Do you have policies you implement like a jerk in your classroom, department, or workplace? Can you imagine ways to replace being a jerk with showing compassion and connecting on a human level?

**The CPAP company, if you’re interested, is AdaptHealth and they have not acknowledged my messages about how they handled the CPAP machine retrieval.

Grieving in the Workplace (and Beyond): The Dreaded Question, “How Are You?”

My amazing husband, Tom DeBlaker, passed away on June 19. I’ve written in this blog about becoming his caregiver after his stroke. Now I am navigating being a widow.

One of the toughest aspects of grieving is being asked an innocent and well-intended question: “How are you?”

I know no one asks this question maliciously. No one is trying to put me on the spot or make me feel inadequate in my expression of grief. Most people who have asked me this question since my husband died know that I just lost my husband, and many of them, in fact, after asking me how I am, immediately follow up with something along the lines of, “Oh, what a terrible question, but I don’t know what else to say.” We are used to asking the question as part of a greeting; it’s a default for us and we have to think deliberately to deviate from it.

I ask struggling people “how are you?” too. Since my husband died, I’ve caught myself asking his mother, brother, and son, “How are you?” I’m talking specifically here about asking the question of people who are grieving, but this question is one that also causes anxiety for folks with disabilities. My husband often struggled to answer the question “how are you?” when he was wracked with pain or frustrated because of the constant challenges his environment presented for him. He wasn’t fine and didn’t want to imply that he was, but he also didn’t want to let loose with a litany of his troubles.

I’m now looking for an alternative to the question. The brilliant Kat Vellos discusses what’s wrong with the question in general—for example, the way it is used socially assumes that a short, to the point answer can be provided—and offers many better alternatives here. What makes Vellos’s suggestions particularly useful is that they are broken down by whether you are communicating by text or in person and by whether you are ready to “listen deeply” or not.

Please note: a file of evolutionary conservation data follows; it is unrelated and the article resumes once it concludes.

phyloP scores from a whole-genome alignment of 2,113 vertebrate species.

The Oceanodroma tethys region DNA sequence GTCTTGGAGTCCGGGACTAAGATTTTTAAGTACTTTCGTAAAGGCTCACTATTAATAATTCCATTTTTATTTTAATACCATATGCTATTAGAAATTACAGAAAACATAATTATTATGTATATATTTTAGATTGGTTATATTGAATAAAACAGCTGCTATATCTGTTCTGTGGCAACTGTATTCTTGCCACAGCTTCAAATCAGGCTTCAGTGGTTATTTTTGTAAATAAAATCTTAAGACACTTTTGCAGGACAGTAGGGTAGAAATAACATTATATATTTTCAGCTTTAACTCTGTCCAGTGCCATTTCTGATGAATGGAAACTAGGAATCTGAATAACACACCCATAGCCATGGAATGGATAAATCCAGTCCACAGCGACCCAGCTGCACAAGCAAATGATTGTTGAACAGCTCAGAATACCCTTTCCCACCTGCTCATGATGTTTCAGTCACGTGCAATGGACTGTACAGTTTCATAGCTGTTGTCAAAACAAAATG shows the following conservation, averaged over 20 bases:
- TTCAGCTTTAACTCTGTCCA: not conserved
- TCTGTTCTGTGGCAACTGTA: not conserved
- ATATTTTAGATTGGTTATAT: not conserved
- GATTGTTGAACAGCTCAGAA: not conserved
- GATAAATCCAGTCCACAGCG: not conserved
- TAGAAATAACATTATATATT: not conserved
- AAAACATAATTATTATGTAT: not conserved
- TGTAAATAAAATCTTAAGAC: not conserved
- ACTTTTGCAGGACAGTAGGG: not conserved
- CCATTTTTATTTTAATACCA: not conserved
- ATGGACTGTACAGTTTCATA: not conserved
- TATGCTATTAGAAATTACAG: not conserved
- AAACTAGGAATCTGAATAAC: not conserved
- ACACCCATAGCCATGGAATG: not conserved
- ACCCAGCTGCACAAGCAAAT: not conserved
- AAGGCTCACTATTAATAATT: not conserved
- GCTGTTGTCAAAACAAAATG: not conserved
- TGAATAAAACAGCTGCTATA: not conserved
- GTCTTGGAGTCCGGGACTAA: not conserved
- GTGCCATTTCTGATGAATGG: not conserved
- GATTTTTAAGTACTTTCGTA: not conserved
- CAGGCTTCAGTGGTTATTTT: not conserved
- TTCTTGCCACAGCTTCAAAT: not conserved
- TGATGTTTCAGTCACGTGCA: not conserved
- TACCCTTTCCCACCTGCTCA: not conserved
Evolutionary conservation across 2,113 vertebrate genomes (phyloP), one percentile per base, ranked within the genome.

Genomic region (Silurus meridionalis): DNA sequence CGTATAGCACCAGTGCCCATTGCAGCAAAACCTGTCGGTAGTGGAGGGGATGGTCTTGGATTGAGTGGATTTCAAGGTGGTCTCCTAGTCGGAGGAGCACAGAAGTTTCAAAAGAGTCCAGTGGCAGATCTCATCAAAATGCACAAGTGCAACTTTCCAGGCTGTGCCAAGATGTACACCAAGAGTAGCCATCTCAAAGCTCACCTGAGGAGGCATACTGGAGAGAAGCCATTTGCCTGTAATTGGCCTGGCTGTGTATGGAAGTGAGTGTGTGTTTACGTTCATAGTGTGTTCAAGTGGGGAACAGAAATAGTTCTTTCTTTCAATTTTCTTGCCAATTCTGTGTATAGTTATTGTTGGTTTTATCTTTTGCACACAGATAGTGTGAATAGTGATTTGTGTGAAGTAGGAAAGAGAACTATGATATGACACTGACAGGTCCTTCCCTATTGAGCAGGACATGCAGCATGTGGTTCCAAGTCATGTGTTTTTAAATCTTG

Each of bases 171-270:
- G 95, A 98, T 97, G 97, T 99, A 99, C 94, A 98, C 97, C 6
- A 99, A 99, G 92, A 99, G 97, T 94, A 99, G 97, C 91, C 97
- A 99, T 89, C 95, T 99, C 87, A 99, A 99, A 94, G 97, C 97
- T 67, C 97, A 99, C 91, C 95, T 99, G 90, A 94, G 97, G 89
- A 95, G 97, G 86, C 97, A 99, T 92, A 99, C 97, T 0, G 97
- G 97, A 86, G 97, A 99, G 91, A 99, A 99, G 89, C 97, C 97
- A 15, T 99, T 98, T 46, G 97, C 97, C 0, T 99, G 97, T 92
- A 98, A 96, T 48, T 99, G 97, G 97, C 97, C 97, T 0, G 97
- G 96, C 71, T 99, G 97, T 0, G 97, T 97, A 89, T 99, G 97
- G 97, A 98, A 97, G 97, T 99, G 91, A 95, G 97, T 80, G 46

Most people who have asked me “how are you?” since my husband died are friends and family who are genuinely interested in how I am doing. I’ve been responding with “crappy” and “not great” or just a shrug, although I went to a coffee shop today and when the barista asked me how I was, I got choked up and then kind of mumbled, “Oh, you know . . . “ Tom’s mother said she is responding to the question by simply answering, “I am.” She said it’s the only response that feels accurate to her. With the exception of the barista, the people asking me how I am know that I recently lost my husband.

When I do go back to work, I’ll be asked the question by folks who don’t know that my husband died. Simply answering “fine” will work because they will, for the most part, be asking as a form of greeting rather than as an authentic inquiry about my well-being. But “fine” doesn’t feel right to me when I’m not fine, and damn it, it’s ok to not be fine! I could try, “Today is a tough day, but I’ll get through it,” which feels more authentic and is vague enough to—I hope—not invite follow-up questions. There’s also the slightly evasive, “I’m ready for this meeting” or whatever is the reason I’m seeing the person.

I think I’ll pilot “good enough, thanks” the next time someone asks me. It’s short, doesn’t invite conversation I don’t want to have, acknowledges the social function of the question, and is likely true, implying that I am “good enough” to have the meeting or conversation or whatever has brought us together.

I’m going to use Kat Vellos’s list of alternatives to break myself of the habit of asking “how are you?” Some of the suggestions she offers that I like are “It’s good to hear your voice” (for a phone call) and “It’s good to see you” for a face-to-face meeting.